Wearing a robe and a bald cap are not on this list, but never a bad idea.

Being a GM for applied RPGs is very different than being a GM for traditional RPGs, and there's a number of skills that you need to master to be able to meet the goals of your group and ensure your players are getting their needs met. One of the biggest mistakes I see new GMs making is approaching their skill development from the perspective of a typical RPG player, rather than thinking of applied RPG GMing as a separate, although very similar skill. As such, here's a list of some of 10 things I've found in my 7+ years of being a GM across a broad context of applied games that are the most helpful in enhancing my skill as an applied RPG GM. This list is by no means exhaustive, but hopefully it gives new GMs some guidance for professional development as they grow in the field.

  1. Use a goal system

The biggest difference between an applied game and a traditional game is that the applied game has it's own external goals, and it is the role of the GM to help the players meet these goals. Unlike traditional games, where the goal is just to have fun with friends, the GM is tasked with helping clients develop specific social skills, learn type of subject matter, or achieve some other specific task. As such, it's important to set these goals as first and foremost in your mind when session planning. Everything else should support achieving these goals, although not to the extent where it is no longer fun- instead, identify ways to utilize the game in a way that makes those goals fun to meet. I've outlined the system I use here, but feel free to design your own goal system to make sure you never stray, and that you can point to it when others ask about how your game is helping the client.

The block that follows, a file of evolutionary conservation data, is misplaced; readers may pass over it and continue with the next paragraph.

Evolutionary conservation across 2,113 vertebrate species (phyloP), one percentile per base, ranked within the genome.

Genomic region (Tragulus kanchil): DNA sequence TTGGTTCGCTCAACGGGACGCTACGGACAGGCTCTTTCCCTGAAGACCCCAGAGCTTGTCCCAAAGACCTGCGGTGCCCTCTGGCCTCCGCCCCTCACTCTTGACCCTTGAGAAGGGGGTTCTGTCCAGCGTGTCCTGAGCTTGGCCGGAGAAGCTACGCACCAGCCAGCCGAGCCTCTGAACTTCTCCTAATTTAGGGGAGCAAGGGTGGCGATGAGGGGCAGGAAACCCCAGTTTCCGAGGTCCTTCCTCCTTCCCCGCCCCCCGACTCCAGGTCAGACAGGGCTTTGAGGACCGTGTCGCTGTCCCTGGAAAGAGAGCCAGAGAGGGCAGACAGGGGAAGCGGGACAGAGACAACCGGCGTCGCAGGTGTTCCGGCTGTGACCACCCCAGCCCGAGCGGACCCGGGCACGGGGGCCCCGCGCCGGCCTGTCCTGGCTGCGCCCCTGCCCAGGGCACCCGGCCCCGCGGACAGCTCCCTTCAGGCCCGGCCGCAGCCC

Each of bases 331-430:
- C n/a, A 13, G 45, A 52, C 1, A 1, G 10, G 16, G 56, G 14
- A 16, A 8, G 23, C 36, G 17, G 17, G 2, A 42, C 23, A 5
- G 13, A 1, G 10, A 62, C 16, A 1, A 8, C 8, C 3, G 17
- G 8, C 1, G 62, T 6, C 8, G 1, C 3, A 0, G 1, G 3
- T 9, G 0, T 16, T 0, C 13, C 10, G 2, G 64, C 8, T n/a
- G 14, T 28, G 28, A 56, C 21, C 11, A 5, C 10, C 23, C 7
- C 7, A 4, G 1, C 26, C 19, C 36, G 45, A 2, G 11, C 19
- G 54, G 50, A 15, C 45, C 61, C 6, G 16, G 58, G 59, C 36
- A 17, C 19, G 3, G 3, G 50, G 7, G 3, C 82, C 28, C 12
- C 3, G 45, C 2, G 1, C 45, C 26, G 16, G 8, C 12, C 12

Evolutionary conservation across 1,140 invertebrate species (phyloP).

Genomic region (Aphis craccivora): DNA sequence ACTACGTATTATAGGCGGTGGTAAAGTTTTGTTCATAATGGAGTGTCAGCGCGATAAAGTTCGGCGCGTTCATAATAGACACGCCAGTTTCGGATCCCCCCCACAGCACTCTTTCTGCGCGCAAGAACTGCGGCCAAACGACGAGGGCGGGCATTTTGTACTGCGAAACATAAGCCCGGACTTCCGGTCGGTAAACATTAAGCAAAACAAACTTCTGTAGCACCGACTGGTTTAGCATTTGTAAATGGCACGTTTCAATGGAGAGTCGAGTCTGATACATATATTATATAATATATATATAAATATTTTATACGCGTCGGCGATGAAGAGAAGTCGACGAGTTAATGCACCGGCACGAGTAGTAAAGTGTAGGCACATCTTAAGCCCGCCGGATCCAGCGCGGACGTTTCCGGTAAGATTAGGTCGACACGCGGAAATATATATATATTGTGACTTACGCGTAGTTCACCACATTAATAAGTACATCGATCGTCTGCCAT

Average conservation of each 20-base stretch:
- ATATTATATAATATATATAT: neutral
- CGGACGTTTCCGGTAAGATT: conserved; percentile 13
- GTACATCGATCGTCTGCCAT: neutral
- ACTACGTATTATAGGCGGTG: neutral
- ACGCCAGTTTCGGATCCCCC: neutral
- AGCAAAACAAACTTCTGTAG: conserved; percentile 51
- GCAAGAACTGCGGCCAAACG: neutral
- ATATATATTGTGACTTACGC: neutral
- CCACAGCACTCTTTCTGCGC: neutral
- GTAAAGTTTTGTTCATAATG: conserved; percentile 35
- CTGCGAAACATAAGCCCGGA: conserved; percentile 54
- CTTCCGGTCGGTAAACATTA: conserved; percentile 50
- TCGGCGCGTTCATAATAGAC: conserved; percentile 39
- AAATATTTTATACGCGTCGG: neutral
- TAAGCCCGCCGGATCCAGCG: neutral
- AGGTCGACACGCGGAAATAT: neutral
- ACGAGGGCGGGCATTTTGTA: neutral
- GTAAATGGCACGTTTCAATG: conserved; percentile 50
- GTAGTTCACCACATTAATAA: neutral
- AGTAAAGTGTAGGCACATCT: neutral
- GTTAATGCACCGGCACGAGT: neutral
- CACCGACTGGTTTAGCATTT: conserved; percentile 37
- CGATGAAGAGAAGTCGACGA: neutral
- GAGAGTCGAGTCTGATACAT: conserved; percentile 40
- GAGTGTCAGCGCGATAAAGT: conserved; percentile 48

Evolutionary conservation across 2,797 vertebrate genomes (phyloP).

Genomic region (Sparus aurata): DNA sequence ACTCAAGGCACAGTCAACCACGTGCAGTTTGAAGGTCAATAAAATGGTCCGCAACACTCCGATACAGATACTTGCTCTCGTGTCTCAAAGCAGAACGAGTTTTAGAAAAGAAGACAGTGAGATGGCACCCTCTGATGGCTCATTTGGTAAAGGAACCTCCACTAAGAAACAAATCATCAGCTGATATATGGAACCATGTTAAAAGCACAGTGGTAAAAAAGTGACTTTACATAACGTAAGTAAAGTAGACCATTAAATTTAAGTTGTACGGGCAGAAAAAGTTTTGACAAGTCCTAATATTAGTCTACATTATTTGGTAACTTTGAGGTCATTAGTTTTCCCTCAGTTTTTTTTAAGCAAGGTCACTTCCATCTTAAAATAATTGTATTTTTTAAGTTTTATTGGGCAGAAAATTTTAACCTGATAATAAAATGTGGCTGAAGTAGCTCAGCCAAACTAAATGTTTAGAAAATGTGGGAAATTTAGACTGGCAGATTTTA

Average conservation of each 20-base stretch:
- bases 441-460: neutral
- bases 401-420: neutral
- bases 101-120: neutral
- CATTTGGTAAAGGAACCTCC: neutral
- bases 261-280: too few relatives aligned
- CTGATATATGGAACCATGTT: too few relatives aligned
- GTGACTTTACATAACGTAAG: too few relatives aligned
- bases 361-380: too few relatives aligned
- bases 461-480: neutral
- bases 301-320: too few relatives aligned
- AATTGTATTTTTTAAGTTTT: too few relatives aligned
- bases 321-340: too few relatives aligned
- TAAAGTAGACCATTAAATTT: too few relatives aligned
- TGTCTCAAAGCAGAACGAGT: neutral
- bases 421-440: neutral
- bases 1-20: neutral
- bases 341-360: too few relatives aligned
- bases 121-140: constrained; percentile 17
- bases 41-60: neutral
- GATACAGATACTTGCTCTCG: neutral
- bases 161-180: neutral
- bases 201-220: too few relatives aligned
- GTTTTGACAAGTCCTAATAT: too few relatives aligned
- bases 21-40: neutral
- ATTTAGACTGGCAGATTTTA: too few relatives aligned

2. Find a mentor/coach a new GM

I've been fortunate enough to have a mentor for several years as I was starting, and he taught me everything I needed to know about becoming a successful applied RPG facilitator (Thank you, Dr B.) If possible, find someone who can mentor you, and if you're able to, find a game that you can shadow or co-facilitate as you learn the skillset. On the flip side, after you have become established and comfortable running applied games, get a mentee, and work towards helping them get comfortable running applied games. One of the best ways to become accutely aware of your own practices and why you do them is to train someone else in them, and that self reflection will help both of you improve. I've been fortunate enough to have a former student working as my co-facilitator, and helping her grow into a skilled applied RPG GM has taught me so much about my own style and things I could improve on, while also helping me realize what I'm doing well. Furthermore, the addition of a skilled applied RPG GM helps enrich the community, and the more great applied GMs we have, the more the use of applied RPG will be normalized and accepted as good practice.

3. Use a specialized RPG system